A “second industrial revolution”?
In an article in the New Scientist, Hod Lipson wrote that the rise of 3D printing meant we were “smack bang in the middle of a second industrial revolution” and this technology “is about to transform every single aspect of our lives.”
Imagine a future where surgeons can custom design prosthetic limbs or you could print out a new laptop, roll it up and stick it in your bag. Where designers can imagine and then create planes, buildings, cars or even the perfect pair of shoes, at the touch of a button. The developments in 3D printing technology mean even the most outlandish science fiction fantasies could soon become an everyday reality.
How will additive manufacturing impact brands?
3D printing, or additive manufacturing as it is also known, has been around since the 1980s. Today, the excitement in the digital marketing arena lies in imagining the impact this technology could have on brands in the future.
The worldwide delivery company UPS recently confirmed it is to offer customers the chance to use a 3D printer on site in their stores, making the service more accessible and affordable to start-ups and curious consumers. Clothing brands such as Nike and Levis already offer the choice of design options to personalise trainers and jeans, so 3D printing takes it to the next level in terms of speed and accessibility. As an example, Nokia recently published the 3D designs for its Lumia 820 model so that owners of these phones can create their own cases and then use a 3D printer to create them. Brands and consumers can increase their interaction and spark smart new ideas into being more quickly.
So, what should a digital marketer consider when thinking about how to harness the potential of 3D printing as part of their marketing strategy?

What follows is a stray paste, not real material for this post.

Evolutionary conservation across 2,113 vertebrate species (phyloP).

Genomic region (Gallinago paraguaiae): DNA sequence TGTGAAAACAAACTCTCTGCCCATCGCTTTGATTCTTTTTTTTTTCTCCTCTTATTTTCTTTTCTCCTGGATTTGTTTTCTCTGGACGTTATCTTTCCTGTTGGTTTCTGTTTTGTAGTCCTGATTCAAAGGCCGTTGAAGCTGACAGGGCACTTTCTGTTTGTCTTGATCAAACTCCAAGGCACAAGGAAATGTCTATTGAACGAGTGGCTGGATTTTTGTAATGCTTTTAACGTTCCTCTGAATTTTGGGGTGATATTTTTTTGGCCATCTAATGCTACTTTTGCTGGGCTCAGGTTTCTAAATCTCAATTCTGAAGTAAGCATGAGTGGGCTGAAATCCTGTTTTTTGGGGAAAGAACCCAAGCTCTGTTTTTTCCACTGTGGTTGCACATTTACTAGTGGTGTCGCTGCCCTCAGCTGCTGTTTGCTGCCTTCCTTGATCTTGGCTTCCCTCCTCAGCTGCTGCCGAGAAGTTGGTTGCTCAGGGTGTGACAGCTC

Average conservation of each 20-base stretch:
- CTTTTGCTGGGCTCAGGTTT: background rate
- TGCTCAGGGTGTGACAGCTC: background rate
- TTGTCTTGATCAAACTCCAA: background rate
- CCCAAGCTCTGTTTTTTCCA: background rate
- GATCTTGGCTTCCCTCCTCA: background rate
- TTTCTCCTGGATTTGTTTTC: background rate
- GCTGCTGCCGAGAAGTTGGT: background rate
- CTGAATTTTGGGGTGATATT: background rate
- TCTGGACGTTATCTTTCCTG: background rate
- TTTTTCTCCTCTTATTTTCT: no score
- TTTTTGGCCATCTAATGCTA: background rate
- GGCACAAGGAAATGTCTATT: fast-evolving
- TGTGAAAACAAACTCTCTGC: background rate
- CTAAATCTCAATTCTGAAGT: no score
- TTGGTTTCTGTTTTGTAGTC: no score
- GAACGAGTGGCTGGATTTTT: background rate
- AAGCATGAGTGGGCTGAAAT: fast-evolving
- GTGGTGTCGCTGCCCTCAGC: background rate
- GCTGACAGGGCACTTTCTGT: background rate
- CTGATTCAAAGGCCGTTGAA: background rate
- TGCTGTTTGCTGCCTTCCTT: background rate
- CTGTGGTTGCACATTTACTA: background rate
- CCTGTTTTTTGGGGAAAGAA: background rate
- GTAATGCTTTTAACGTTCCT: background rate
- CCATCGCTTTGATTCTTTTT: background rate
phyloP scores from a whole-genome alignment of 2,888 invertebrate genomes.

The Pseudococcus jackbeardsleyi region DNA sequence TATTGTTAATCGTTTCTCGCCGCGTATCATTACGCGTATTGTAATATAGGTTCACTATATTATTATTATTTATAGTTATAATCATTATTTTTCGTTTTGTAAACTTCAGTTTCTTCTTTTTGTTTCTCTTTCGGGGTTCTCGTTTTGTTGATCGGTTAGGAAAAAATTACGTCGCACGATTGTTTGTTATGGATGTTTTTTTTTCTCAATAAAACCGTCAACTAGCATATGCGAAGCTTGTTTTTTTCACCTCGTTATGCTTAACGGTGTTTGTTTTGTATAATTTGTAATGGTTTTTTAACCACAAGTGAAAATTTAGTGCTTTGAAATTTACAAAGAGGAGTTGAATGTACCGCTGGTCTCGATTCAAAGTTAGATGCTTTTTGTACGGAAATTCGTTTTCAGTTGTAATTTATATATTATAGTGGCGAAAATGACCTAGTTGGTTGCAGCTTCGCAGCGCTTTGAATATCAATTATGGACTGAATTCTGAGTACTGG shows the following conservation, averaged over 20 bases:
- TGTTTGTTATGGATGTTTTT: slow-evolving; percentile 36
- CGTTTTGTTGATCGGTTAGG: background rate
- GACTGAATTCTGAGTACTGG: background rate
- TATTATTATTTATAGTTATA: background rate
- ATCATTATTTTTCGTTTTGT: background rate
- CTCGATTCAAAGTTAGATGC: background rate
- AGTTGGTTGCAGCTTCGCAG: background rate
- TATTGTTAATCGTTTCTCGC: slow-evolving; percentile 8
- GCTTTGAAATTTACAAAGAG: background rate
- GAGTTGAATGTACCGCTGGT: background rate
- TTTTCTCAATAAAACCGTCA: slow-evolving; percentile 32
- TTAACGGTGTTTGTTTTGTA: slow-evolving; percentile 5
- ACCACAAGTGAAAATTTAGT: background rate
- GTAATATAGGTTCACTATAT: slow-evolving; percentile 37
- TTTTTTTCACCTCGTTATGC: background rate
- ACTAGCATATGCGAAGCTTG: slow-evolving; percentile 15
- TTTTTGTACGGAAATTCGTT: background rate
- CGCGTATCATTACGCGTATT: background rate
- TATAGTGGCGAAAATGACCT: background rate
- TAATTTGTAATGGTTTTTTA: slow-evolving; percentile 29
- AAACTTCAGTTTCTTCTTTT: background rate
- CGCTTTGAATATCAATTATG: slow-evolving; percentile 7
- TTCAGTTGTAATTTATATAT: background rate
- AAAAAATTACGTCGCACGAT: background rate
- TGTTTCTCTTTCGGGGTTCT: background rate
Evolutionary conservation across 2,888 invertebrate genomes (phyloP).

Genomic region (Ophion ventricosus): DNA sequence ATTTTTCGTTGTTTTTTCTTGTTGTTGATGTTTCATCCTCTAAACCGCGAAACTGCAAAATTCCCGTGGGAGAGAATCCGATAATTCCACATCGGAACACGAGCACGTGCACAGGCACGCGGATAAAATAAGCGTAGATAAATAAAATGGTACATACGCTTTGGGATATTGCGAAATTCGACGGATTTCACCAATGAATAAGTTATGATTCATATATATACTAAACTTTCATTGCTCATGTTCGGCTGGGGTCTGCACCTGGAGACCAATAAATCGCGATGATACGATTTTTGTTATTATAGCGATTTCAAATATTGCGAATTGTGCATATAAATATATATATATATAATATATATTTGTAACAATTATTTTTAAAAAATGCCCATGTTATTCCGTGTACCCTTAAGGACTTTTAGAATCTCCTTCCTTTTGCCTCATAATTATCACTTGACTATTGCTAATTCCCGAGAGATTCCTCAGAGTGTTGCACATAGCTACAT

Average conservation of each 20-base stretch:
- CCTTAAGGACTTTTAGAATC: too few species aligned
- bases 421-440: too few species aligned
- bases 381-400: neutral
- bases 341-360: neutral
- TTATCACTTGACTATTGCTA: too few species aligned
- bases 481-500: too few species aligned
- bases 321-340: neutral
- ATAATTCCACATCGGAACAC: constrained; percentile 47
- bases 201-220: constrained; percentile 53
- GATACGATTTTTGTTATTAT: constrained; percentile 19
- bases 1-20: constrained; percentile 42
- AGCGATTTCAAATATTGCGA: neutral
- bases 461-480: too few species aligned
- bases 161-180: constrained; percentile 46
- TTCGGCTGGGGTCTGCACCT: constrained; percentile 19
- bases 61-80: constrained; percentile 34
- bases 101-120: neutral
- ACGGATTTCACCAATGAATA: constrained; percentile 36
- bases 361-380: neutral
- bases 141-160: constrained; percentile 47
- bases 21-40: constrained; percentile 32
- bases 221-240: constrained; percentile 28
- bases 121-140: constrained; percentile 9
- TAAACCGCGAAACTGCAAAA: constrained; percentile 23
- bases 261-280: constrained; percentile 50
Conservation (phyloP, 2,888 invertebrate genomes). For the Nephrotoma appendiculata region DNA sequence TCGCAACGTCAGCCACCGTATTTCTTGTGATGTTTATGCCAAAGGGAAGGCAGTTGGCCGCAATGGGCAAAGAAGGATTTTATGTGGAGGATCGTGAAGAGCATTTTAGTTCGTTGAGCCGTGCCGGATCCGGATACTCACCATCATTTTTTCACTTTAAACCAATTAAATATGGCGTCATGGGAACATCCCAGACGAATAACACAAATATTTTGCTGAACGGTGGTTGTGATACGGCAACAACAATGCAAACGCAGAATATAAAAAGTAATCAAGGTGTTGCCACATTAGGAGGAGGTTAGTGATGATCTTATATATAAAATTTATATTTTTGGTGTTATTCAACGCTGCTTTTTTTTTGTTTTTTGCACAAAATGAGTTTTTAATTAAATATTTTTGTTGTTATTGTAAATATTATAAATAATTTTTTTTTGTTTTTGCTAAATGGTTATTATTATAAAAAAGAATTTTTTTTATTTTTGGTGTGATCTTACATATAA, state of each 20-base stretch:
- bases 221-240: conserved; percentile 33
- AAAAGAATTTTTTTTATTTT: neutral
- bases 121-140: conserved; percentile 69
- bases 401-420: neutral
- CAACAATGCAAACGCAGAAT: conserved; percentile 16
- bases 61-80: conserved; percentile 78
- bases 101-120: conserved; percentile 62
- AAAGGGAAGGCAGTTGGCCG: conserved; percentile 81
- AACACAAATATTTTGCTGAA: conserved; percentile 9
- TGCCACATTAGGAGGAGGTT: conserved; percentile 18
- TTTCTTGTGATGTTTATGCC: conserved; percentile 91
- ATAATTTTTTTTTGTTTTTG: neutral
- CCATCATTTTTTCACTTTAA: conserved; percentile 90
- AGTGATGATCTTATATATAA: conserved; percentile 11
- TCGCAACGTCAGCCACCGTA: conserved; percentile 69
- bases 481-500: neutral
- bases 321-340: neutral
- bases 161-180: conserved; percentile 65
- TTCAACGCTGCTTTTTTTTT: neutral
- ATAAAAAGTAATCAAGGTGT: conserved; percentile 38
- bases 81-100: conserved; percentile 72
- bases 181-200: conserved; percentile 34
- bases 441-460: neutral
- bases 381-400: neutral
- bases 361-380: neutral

1. Customisation and engagement
The potential of 3D printing means every single object can be unique in a way that traditionally manufactured products cannot. This allows consumers to customize and personalize their ideas, and a good digital marketing strategy should showcase the benefits of this option to potential customers.
2. Cost and speed
While one of the challenges for companies and innovators is developing the effectiveness of 3D printing in order to mass market consumer products, in the future the technology could see a much faster lead time between designers’ ideas becoming reality and becoming available for sale. This will cut out the months of development time and reduce costs, meaning brands can more effectively integrate online with offline marketing and bridge the gap with consumers in order to communicate on a more personal and immediate level.
3. Direct Mail
Forget free pens or shampoo samples, imagine if you could send a direct mail piece produced with 3D printing, which would give your customers the opportunity to see before what they could potentially design before they bought it? It could revolutionise and revitalise direct mail as we know it.
This is just the beginning of the 3D printing revolution and the playing field is wide open to discover how brands, technology and creativity can join together. Are you ready?